With this said, we have another huge Icon in amateur boxing right now who isn’t giving professional boxers a great reputation either. Marlen Esparza, 2012 Olympic Bronze medalist has accomplished a lot in her career, making history as well. She became one of three women to be the first women to ever compete in the Olympic Games and the first to medal. She has set new statures receiving huge sponsors and endorsements, something female professional boxers haven’t had the chance to achieve recently. It was disappointing again to hear another woman, gaining so much from the sport, bash the professional women athletes again. In a recent tweet seen by thousands of viewers, Marlen responds to a question that asked her about turning pro and if she had a favorite female professional with this, “I don’t really plan on going pro n right now I don’t hv one haven’t seen a pro girl tht I can respect yet.” She followed her comment with an explanation of her trying to justify what she had said, and apologized for her quote a few days later, but what she wrote cannot be taken back.
Current WBO Bantamweight and IFBA Super Bantamweight Champion, Kaliesha West had this to say, “I am very unsettled by her justifying her “comment” rather than accepting the fact that her choice of words were “poor” and a simply, not only to me, but ALL of women’s boxing would have worked. This is a real let down to our boxing community (primarily in USA). The facts are, we fight two fights; in the ring, and out the ring! We are truly against all odds: sexism, stereotype, gender, and critics. We can’t afford to have negative comments like this to be said. She IS the face of women’s boxing right now, and I am ashamed to have such a representative of my sport. I can promise all female athletes I will fight for equal rights, and equal opportunities.”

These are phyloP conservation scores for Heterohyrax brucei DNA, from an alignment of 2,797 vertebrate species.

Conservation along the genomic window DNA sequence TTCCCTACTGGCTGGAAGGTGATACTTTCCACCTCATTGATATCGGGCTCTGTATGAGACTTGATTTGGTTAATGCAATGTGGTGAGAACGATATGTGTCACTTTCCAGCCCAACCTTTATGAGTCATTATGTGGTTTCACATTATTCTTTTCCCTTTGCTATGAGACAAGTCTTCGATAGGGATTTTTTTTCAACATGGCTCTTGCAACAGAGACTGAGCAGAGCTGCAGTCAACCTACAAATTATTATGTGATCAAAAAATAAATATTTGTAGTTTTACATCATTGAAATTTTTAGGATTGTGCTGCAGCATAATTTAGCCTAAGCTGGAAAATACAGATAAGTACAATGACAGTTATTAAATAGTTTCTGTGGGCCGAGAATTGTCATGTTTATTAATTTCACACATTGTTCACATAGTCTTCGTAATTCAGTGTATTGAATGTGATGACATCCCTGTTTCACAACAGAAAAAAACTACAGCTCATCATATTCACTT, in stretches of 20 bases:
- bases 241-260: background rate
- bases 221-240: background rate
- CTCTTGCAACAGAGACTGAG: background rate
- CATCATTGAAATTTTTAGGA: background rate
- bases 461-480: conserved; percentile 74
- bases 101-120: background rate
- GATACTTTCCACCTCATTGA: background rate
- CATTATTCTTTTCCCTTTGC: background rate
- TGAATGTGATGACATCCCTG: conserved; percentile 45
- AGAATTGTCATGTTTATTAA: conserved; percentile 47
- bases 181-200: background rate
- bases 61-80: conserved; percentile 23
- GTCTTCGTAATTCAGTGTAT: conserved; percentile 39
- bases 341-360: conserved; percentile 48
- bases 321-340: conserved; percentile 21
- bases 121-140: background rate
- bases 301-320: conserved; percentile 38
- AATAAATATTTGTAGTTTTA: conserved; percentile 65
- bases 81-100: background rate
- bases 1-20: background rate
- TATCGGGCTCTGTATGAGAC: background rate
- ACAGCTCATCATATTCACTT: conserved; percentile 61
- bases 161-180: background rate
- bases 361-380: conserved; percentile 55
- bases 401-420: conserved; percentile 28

Women’s boxing is on an uphill road, it may be bumpy but we strive to become the best, especially, with the talent in this new era. It is amazing how far woman boxers have come and continue to reach new accomplishments. It is time for us to stand together. The women of the sport with the most power and influence need to understand that what they say, because of who they are, can affect women’s boxing and its future. We all need to stand in solidarity and fight for the bigger picture, amateur and pro. If we don’t stand for something, we will fall for anything. We have a bigger fight, not with each other, but with the powers that be.
I’m proud to be a part of this movement, along with my fellow professional female athletes. We are ready for every challenge and every odd against us. We will fight with every ounce of heart and passion for the sport and train twice as hard to show the world what we are made of. We are the proud voice of Woman Boxing, and we will not be ignored.
About the Author, Ava Knight: 3X IBF Flyweight Champion, and WBC Diamond Champion. 10(5)-1-3 Number 1ranked fighter in the Flyweight division. Advocate for woman’s boxing. Twitter @Ava_Knight www.facebook.com/officialavaknight www.officialavaknight.com
About our Commenter, Kaliesha West. 3X WBO Bantamweight Champion, IFBA Super Bantamweight Champion. 16(4)-1-3. Advocate for woman’s boxing. Twitter @Kwildwildwest www.facebook.com/officialkalieshawest